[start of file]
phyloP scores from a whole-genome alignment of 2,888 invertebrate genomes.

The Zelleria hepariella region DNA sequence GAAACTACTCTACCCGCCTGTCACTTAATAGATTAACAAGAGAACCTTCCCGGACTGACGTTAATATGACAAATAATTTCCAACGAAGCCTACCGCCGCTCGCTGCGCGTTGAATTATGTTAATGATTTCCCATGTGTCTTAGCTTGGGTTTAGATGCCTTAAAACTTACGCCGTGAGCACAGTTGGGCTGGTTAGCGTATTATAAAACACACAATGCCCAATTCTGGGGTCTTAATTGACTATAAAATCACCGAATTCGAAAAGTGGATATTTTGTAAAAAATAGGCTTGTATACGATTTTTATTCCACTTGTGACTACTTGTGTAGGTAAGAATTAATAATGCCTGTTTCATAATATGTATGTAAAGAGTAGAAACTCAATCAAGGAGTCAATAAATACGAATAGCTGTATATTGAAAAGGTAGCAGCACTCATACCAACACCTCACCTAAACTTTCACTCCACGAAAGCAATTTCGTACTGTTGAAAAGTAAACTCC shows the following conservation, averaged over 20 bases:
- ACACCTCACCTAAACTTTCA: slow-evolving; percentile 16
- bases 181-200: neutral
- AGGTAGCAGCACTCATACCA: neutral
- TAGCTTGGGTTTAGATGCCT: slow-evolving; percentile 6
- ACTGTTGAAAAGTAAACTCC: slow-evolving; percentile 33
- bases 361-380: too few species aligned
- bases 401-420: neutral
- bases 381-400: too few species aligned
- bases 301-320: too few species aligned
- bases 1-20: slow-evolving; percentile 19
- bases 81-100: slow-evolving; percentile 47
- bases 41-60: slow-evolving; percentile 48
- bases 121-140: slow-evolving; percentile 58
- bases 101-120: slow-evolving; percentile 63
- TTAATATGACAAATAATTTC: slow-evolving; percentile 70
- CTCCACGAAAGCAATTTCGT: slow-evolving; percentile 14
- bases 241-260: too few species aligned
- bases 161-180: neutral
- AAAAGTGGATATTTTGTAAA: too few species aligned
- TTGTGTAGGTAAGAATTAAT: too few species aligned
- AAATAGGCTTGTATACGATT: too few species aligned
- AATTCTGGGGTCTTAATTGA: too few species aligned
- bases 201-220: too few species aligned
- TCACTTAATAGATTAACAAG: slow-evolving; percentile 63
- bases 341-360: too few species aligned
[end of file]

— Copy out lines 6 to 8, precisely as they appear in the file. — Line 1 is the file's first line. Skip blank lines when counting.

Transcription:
- TAGCTTGGGTTTAGATGCCT: slow-evolving; percentile 6
- ACTGTTGAAAAGTAAACTCC: slow-evolving; percentile 33
- bases 361-380: too few species aligned